Thursday, June 21, 2012

Judge Bao & the Jade Phoenix

When I was in my late teens, I became obsessed with a couple of different mystery writers. They all wrote offbeat, macabre, out of print books that wree fun to hunt down and read. One of my favorites was a man named Robert Van Gulik, who, while he was an ambassador in China, discovered and translated an ancient Chinese mystery tale of a judge who solved crimes. Van Gulik went on to write fifteen or so of these novels, all in the style of that original book he translated, all featuring the same detective: Judge Dee and his handful of loyal retinue that helped him solve crimes.

Since then, I've discovered that the Chinese mystery tale has a long history, particularly in drama dating back to the middle ages, and that Judge Dee isn't the only historical detective. In fact, another Judge, Judge Bao, is even more legendary: having taken on corruption, greed, and villainy at the highest levels of government, he achieved a kind of Robin Hood status, and he was immortalized as both a folk hero and central figure in Chinese prose, drama, and opera.

Now Judge Bao has been brought to America through this translation of a French graphic novel which captures all the mystery, intrigue, and flavor of those ancient tales. There's so much texture here, so much life in this wonderful package of a book, I'm excited that Archaia has committed to this otherwise odd choice for a French comics import.

When you pick up this graphic novel, it is half-sized, like many online formats, and I don't know why they've published it this way, but it gives it a fast, fun-to-hold feel. Cartoonist Chongrui Nie brings a strong Chinese tradition to the art-- each panel is heavily worked over in layers of line art on top of  ink-cuts on top of brushwork. I've not seen a lot of Chinese comics, but in the ones I've seen, characters' features are always beautifully rendered, and Nie holds true to that here. It does lead to some stiff layouts, but that actually, for me, contributes to the "Chinese feel" of the comic.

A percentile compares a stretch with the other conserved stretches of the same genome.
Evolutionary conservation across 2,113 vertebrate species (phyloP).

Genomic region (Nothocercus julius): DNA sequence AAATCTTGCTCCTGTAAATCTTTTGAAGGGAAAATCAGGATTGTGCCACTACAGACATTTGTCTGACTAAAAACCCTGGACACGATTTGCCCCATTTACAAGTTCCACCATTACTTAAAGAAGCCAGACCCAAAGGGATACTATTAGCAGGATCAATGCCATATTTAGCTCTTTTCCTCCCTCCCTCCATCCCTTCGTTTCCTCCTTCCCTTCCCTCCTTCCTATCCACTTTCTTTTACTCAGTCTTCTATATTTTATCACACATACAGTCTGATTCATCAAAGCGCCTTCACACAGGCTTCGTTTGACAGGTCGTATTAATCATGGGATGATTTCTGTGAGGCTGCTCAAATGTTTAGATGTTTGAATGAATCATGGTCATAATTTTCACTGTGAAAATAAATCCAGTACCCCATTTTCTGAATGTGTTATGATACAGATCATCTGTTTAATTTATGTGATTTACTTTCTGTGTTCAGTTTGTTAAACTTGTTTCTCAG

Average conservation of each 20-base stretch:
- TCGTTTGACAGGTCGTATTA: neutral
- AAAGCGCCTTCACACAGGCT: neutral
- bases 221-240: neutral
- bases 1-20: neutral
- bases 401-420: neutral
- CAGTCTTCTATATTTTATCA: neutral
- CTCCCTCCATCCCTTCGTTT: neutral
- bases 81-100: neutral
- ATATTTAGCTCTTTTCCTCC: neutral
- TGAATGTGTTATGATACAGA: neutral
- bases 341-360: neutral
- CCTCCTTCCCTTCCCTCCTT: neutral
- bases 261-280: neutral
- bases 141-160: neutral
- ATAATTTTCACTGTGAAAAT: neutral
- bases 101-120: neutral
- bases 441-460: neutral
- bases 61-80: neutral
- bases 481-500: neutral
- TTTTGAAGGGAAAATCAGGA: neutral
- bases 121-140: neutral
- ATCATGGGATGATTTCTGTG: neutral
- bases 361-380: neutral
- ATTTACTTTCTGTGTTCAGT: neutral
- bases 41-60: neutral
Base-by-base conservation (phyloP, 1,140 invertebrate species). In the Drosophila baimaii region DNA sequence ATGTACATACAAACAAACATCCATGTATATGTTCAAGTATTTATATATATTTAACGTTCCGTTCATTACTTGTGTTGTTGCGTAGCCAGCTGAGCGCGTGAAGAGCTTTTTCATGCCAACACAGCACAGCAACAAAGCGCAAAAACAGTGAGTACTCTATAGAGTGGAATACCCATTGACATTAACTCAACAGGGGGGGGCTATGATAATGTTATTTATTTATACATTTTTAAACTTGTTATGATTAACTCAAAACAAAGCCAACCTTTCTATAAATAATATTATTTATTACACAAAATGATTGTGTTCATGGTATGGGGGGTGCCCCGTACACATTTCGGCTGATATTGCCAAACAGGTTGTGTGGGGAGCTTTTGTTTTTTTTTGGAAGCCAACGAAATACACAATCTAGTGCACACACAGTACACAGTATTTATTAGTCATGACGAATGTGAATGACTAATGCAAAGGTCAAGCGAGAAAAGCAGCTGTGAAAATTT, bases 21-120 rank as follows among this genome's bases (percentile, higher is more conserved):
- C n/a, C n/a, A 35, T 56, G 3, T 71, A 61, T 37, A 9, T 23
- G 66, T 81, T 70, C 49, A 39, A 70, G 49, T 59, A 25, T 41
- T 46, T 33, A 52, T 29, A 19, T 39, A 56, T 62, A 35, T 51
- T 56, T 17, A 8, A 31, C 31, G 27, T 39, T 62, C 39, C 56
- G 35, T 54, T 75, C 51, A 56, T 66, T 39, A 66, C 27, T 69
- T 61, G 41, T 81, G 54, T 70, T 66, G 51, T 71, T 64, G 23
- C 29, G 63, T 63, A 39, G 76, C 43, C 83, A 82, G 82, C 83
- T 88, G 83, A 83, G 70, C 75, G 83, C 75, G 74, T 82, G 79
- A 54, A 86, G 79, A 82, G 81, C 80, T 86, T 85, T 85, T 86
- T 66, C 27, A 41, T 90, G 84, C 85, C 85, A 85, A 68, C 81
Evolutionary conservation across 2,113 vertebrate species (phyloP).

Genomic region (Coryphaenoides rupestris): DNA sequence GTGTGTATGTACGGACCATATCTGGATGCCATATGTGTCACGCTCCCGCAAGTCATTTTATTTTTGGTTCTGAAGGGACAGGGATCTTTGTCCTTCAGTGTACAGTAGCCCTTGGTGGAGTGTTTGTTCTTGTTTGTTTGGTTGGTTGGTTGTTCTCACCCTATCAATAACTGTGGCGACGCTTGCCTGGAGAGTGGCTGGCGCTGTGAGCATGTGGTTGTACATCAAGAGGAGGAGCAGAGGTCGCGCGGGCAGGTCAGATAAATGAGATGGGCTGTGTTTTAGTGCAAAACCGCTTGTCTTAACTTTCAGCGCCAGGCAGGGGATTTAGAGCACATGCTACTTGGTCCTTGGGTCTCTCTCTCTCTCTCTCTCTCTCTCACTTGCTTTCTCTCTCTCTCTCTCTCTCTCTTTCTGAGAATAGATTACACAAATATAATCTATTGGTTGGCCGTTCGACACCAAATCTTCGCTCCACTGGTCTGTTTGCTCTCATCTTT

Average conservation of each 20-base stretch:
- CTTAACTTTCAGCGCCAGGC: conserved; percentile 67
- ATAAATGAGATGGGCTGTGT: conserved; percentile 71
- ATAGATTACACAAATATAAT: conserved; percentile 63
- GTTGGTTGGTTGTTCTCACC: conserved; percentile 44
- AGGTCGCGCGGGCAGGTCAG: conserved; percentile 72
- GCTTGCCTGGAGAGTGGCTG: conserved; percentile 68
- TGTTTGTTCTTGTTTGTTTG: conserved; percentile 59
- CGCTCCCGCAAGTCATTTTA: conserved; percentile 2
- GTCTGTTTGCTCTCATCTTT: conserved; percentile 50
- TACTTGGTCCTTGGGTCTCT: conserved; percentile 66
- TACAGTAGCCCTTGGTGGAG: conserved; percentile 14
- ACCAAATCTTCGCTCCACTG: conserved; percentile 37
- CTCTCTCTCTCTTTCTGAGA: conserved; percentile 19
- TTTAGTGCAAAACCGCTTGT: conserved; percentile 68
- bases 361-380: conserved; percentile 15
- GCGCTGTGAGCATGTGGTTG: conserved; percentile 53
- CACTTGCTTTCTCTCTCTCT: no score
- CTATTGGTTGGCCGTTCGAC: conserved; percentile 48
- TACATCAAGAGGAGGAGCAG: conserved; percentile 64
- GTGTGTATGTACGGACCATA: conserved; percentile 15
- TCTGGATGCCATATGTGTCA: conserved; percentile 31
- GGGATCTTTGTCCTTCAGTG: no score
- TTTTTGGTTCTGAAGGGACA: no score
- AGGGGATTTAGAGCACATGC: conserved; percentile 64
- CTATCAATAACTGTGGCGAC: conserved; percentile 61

The plot is convoluted, involving seemingly multiple mysteries--a falsely accused young man, a corrupt city government, a murdered handmaiden--which are tied together by the end. I say this not to disparage the work, but instead to suggest it warrants multiple readings. The story involves lots of intrigue and plotting, but it's not just a comic filled with talking heads-- Judge Bao's bodyguard/warrior friend contributes several action scenes. There is a smattering of gratuitous nudity as well, but certainly not on the level of a Vaughn Bode comic or any of the comics you'd find in a random issue of Heavy Metal years ago.

Overall, this is an exciting, handsome first volume for what I hope is a regular addition to both my mystery and graphic novel shelves.

You can check out this first volume in the series at this preview.

1 comment :

Matthew MacNish said...

I wonder how old the original texts are. In particular, I love Chinese literature from the Three Kingdoms Period.